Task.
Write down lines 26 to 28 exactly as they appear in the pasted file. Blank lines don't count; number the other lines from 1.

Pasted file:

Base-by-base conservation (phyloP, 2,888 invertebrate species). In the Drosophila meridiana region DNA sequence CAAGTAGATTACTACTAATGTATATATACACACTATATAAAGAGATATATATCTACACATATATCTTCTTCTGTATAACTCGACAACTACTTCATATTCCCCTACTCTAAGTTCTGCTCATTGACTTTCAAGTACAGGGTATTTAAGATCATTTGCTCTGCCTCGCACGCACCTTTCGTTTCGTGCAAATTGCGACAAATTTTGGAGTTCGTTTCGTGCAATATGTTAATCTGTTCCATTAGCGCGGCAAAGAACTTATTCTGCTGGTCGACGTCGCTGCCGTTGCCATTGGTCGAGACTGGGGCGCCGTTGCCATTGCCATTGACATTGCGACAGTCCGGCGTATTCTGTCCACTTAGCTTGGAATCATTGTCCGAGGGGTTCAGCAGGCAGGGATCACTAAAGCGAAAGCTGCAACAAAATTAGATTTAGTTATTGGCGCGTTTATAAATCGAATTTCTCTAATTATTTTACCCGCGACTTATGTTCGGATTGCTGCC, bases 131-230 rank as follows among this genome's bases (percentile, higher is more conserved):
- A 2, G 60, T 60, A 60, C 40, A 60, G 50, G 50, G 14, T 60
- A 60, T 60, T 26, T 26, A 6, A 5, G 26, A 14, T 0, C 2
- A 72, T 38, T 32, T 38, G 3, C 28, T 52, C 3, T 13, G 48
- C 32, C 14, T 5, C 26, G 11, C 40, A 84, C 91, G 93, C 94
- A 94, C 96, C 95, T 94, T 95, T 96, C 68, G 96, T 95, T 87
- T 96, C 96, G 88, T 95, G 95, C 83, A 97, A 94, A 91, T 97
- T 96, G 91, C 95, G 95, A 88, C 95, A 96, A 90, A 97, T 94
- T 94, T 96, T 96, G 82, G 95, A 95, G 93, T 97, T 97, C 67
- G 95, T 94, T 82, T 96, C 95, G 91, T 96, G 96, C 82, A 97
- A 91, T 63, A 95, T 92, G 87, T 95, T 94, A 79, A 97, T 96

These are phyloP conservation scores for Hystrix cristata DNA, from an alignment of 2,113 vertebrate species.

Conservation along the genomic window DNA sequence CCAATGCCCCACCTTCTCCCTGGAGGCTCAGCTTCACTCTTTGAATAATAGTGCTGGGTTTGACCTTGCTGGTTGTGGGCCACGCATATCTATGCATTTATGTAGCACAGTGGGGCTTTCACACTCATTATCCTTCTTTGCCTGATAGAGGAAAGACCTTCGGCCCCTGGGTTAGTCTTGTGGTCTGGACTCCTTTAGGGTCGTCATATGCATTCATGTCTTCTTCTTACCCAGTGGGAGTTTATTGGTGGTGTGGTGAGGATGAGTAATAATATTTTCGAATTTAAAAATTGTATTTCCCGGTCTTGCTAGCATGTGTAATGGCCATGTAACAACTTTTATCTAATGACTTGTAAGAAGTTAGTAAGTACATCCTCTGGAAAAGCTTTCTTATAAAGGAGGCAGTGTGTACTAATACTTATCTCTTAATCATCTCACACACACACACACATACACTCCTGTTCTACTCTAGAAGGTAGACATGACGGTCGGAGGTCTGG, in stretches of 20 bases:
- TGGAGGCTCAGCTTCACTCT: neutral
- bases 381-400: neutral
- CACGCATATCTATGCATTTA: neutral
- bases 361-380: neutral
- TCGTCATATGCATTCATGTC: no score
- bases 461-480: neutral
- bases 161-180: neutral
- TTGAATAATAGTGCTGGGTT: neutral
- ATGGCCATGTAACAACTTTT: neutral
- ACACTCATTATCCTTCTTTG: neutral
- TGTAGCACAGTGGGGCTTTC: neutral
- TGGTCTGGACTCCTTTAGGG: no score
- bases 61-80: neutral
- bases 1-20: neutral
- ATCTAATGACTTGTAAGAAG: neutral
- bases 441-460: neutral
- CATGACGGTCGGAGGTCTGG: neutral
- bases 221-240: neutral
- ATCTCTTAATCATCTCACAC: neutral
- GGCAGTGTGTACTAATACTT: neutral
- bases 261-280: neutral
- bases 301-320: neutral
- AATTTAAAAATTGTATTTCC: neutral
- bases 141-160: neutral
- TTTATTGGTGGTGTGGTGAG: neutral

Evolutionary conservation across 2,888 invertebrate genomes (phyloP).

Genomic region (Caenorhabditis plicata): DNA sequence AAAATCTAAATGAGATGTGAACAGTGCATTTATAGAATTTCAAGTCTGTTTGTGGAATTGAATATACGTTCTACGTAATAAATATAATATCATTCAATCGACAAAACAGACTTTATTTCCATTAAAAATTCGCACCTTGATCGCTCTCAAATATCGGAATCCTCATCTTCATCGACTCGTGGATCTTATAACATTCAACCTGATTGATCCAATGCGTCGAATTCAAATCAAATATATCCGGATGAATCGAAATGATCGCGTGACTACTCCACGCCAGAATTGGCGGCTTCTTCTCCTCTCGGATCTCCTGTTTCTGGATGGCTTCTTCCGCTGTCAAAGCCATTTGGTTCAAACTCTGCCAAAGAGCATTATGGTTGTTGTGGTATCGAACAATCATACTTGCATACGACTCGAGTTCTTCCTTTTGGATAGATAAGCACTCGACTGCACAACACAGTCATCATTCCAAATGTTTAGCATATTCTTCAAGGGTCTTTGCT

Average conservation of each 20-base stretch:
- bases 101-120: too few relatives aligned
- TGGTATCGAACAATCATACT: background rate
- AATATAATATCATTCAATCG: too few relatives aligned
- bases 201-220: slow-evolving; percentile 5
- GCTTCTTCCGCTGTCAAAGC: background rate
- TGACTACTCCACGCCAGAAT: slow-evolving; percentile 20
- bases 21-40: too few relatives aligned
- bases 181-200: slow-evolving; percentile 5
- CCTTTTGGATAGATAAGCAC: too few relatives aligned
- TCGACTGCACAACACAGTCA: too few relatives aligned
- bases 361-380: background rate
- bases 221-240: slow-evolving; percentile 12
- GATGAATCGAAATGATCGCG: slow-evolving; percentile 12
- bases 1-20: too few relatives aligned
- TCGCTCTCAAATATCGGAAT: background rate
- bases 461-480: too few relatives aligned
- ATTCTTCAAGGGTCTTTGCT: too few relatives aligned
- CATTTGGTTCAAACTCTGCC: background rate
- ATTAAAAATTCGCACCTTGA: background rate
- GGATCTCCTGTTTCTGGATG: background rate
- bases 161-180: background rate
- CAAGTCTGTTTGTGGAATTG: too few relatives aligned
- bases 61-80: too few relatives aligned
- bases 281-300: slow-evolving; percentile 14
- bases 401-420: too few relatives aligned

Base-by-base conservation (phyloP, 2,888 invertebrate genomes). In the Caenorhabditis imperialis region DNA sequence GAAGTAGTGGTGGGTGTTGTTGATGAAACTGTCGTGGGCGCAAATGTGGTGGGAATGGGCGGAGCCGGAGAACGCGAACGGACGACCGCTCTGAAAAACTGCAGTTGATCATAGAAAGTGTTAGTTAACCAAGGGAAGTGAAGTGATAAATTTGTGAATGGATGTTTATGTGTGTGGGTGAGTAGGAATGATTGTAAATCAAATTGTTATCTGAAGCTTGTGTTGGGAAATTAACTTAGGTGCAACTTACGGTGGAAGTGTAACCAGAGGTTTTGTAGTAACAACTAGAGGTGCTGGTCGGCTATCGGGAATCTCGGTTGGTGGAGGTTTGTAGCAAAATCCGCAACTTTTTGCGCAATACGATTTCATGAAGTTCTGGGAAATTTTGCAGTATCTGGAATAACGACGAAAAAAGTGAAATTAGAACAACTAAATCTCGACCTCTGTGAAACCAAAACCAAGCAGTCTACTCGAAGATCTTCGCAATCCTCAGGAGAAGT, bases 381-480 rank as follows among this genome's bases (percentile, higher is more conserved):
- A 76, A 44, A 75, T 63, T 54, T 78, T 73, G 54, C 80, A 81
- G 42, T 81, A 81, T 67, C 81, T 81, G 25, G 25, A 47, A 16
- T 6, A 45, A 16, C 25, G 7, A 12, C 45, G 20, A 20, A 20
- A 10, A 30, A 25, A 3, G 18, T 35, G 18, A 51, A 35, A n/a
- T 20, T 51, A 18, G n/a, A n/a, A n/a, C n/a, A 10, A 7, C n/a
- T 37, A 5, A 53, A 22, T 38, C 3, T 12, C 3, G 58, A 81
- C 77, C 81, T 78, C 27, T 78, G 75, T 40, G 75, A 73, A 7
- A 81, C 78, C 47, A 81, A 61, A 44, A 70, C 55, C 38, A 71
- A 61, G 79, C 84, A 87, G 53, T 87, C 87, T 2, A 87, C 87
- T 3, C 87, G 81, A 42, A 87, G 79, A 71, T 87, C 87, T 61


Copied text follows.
- bases 61-80: neutral
- bases 1-20: neutral
- ATCTAATGACTTGTAAGAAG: neutral